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Return of Hephaestus to Olympus, with Dionysos, a nymph and a silenus.

Return of Hephaestus to Olympus, with Dionysos, a silen and a nymph. Side A of an Attic red-figure pelike, 440–430 B.C.

PD Courtesy of Bibi Saint-Pol
Definition: The Nymphs of Nysa raised the infant Dionysus on Mt. Nysa. Later on, they became his followers. They appear in the Homeric Hymn to Dionysus. Unlike the human Maenads, another group of female followers of Dionysus, the nymphs follow him willingly and without madness. (The Maenads are the deluded women who thought the human Pentheus was a wild beast and tore him to pieces in the Bacchae tragedy.) The Nymphs of Nysa may have accompanied Dionysus and the sileni during the Return of Hephaestus. Nymphs appear on art either clothed or nude, on intimate terms with the sileni.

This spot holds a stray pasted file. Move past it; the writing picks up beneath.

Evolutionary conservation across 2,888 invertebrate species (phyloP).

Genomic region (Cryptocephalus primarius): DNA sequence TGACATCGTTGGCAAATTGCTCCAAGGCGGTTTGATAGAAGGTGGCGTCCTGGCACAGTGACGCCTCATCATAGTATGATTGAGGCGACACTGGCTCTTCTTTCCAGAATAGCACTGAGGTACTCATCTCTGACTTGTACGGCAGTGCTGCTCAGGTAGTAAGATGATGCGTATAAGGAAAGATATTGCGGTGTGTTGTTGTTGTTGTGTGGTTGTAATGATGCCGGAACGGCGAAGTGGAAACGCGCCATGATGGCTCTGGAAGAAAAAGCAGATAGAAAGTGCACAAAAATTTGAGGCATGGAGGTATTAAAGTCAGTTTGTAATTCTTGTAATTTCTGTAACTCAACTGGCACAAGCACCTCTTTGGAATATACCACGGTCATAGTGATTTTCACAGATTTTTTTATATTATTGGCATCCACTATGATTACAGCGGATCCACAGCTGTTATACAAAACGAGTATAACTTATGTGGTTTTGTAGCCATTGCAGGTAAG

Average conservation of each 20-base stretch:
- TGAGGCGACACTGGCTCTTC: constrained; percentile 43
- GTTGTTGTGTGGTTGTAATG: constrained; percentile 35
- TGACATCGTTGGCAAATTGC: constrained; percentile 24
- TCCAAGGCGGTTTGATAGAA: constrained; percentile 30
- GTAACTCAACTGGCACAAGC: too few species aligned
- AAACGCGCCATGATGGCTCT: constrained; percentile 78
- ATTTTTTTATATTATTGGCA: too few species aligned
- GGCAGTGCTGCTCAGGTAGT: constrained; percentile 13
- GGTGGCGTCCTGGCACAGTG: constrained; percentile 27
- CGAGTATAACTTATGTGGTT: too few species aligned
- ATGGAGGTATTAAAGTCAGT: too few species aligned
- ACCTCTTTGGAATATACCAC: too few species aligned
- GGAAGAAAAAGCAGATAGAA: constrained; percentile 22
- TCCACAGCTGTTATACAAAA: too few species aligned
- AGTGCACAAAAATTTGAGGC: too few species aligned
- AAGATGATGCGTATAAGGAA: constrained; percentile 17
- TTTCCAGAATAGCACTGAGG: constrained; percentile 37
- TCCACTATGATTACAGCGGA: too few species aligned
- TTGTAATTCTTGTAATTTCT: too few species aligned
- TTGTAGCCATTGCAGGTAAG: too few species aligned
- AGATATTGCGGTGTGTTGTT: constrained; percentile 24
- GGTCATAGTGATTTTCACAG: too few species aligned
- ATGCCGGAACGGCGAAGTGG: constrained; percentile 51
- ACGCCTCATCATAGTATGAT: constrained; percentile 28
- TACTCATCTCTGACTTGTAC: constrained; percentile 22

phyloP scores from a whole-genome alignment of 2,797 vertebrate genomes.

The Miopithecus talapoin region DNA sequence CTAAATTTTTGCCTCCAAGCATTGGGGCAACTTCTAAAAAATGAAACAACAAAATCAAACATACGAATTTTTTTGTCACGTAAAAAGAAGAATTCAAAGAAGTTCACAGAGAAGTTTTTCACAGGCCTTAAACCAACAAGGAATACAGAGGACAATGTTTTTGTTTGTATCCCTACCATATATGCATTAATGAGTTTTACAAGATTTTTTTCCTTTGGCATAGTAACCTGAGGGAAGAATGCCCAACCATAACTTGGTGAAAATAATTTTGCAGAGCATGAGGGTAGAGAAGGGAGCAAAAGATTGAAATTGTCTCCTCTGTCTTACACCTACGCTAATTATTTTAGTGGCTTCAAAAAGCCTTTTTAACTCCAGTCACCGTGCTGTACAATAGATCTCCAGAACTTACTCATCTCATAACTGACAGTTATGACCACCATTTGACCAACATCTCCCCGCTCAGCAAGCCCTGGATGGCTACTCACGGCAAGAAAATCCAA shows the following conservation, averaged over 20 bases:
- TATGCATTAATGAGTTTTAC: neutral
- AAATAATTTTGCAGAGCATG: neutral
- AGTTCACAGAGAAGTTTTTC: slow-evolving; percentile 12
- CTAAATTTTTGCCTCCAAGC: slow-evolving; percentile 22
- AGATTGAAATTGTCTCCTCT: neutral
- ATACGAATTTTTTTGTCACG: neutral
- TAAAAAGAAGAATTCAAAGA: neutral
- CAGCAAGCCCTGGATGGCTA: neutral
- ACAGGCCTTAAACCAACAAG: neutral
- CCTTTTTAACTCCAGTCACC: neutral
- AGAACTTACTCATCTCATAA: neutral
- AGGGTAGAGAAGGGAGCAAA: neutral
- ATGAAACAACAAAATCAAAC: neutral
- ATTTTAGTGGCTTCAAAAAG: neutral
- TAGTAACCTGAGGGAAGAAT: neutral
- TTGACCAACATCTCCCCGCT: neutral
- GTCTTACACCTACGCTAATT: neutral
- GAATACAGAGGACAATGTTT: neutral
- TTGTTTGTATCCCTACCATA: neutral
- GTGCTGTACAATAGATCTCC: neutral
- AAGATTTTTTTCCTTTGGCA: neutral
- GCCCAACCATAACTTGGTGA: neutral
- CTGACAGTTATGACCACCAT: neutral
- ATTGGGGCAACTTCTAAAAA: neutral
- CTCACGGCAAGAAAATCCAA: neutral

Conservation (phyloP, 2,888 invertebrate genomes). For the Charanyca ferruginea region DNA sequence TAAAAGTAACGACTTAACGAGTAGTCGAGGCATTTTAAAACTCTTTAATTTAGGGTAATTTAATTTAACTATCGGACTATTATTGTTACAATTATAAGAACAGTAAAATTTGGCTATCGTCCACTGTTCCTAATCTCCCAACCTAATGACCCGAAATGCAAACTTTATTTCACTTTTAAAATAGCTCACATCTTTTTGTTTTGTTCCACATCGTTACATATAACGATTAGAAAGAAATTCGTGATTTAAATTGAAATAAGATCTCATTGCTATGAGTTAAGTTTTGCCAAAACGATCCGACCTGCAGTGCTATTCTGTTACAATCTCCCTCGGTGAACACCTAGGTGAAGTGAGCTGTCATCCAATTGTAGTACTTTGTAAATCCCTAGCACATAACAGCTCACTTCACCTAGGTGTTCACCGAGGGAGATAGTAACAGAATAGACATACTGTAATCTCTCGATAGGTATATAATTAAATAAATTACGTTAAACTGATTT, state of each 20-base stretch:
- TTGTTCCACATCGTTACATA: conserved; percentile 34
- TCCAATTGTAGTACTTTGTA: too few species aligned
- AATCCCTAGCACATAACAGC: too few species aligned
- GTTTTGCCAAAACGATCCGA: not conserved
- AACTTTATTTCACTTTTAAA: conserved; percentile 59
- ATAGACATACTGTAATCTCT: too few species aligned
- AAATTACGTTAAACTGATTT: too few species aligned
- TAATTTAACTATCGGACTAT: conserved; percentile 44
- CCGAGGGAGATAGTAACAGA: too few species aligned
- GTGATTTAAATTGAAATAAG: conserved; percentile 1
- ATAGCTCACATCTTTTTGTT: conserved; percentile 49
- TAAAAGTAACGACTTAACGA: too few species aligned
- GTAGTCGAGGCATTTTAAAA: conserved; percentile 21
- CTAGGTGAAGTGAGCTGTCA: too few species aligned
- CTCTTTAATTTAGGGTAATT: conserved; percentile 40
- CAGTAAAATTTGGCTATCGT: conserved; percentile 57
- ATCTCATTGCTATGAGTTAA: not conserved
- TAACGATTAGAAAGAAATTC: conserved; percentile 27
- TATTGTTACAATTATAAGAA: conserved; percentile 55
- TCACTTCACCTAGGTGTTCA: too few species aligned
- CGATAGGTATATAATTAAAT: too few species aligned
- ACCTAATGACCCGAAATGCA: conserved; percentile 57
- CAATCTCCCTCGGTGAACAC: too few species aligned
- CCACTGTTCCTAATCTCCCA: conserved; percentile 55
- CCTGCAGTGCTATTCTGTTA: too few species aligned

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From the Homeric Hymn to Dionysus:
"The rich-haired Nymphs received him in their bosoms from the lord his father and fostered and nurtured him carefully in the dells of Nysa, where by the will of his father he grew up in a sweet- smelling cave, being reckoned among the immortals. But when the goddesses had brought him up, a god oft hymned, then began he to wander continually through the woody coombes, thickly wreathed with ivy and laurel. And the Nymphs followed in his train with him for their leader; and the boundless forest was filled with their outcry."

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